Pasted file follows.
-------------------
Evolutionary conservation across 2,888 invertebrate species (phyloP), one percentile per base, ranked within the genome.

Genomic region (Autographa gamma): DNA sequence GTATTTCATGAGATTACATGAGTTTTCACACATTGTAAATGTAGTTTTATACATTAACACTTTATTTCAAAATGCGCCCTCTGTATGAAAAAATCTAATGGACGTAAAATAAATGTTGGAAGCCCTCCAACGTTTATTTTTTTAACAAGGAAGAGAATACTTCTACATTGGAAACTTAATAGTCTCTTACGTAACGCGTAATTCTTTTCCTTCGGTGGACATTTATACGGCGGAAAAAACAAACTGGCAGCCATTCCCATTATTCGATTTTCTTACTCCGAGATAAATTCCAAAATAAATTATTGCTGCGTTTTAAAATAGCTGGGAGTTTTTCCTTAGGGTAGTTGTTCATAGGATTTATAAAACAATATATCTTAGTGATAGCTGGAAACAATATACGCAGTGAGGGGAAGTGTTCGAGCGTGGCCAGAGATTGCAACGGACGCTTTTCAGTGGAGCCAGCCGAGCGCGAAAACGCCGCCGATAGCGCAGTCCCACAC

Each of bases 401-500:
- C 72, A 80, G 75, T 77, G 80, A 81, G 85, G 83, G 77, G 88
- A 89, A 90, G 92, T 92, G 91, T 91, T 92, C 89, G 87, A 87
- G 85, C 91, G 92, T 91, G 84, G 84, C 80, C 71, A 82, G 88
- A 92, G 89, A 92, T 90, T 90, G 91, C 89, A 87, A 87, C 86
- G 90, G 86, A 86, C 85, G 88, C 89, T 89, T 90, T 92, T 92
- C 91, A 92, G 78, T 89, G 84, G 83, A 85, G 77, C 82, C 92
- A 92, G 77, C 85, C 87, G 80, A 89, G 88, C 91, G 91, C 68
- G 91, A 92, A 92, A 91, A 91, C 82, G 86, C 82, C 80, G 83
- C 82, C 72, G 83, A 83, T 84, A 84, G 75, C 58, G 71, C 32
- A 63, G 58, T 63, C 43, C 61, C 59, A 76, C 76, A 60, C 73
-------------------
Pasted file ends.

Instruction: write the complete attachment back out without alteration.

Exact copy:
Evolutionary conservation across 2,888 invertebrate species (phyloP), one percentile per base, ranked within the genome.

Genomic region (Autographa gamma): DNA sequence GTATTTCATGAGATTACATGAGTTTTCACACATTGTAAATGTAGTTTTATACATTAACACTTTATTTCAAAATGCGCCCTCTGTATGAAAAAATCTAATGGACGTAAAATAAATGTTGGAAGCCCTCCAACGTTTATTTTTTTAACAAGGAAGAGAATACTTCTACATTGGAAACTTAATAGTCTCTTACGTAACGCGTAATTCTTTTCCTTCGGTGGACATTTATACGGCGGAAAAAACAAACTGGCAGCCATTCCCATTATTCGATTTTCTTACTCCGAGATAAATTCCAAAATAAATTATTGCTGCGTTTTAAAATAGCTGGGAGTTTTTCCTTAGGGTAGTTGTTCATAGGATTTATAAAACAATATATCTTAGTGATAGCTGGAAACAATATACGCAGTGAGGGGAAGTGTTCGAGCGTGGCCAGAGATTGCAACGGACGCTTTTCAGTGGAGCCAGCCGAGCGCGAAAACGCCGCCGATAGCGCAGTCCCACAC

Each of bases 401-500:
- C 72, A 80, G 75, T 77, G 80, A 81, G 85, G 83, G 77, G 88
- A 89, A 90, G 92, T 92, G 91, T 91, T 92, C 89, G 87, A 87
- G 85, C 91, G 92, T 91, G 84, G 84, C 80, C 71, A 82, G 88
- A 92, G 89, A 92, T 90, T 90, G 91, C 89, A 87, A 87, C 86
- G 90, G 86, A 86, C 85, G 88, C 89, T 89, T 90, T 92, T 92
- C 91, A 92, G 78, T 89, G 84, G 83, A 85, G 77, C 82, C 92
- A 92, G 77, C 85, C 87, G 80, A 89, G 88, C 91, G 91, C 68
- G 91, A 92, A 92, A 91, A 91, C 82, G 86, C 82, C 80, G 83
- C 82, C 72, G 83, A 83, T 84, A 84, G 75, C 58, G 71, C 32
- A 63, G 58, T 63, C 43, C 61, C 59, A 76, C 76, A 60, C 73